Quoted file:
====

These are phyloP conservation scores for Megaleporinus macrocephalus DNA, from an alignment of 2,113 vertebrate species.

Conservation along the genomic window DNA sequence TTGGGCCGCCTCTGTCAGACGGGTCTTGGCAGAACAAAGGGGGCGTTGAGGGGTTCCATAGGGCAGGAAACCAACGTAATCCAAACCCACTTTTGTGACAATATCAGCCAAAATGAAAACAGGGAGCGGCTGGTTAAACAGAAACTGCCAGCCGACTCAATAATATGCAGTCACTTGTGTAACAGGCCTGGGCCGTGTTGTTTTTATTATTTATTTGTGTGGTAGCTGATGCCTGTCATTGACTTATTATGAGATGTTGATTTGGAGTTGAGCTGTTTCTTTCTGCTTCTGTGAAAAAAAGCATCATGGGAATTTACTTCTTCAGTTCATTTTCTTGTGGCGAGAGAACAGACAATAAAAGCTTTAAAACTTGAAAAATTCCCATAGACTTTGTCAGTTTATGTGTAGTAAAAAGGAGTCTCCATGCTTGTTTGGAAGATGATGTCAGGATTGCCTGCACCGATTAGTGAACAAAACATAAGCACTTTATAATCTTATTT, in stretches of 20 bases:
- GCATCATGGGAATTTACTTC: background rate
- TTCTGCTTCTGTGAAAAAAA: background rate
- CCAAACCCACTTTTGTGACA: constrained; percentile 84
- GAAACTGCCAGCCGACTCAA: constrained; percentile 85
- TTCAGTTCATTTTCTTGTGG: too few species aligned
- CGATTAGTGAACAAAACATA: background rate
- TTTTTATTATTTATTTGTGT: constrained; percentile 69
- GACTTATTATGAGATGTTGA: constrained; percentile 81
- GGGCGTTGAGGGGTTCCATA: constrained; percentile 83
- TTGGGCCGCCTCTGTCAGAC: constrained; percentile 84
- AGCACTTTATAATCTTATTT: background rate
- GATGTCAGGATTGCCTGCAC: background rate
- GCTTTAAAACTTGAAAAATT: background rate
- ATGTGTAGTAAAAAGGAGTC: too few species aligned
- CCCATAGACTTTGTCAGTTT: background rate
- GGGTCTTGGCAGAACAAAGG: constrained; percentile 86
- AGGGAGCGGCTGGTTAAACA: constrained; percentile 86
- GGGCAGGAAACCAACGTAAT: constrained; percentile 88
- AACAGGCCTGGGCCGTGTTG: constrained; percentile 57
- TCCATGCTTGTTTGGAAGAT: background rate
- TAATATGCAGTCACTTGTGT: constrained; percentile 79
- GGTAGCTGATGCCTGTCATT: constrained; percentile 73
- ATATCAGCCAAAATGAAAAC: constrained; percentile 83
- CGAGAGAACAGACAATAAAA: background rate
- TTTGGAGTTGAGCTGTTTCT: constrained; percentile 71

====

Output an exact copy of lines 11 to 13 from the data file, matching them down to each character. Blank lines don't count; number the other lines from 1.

- GGGCGTTGAGGGGTTCCATA: constrained; percentile 83
- TTGGGCCGCCTCTGTCAGAC: constrained; percentile 84
- AGCACTTTATAATCTTATTT: background rate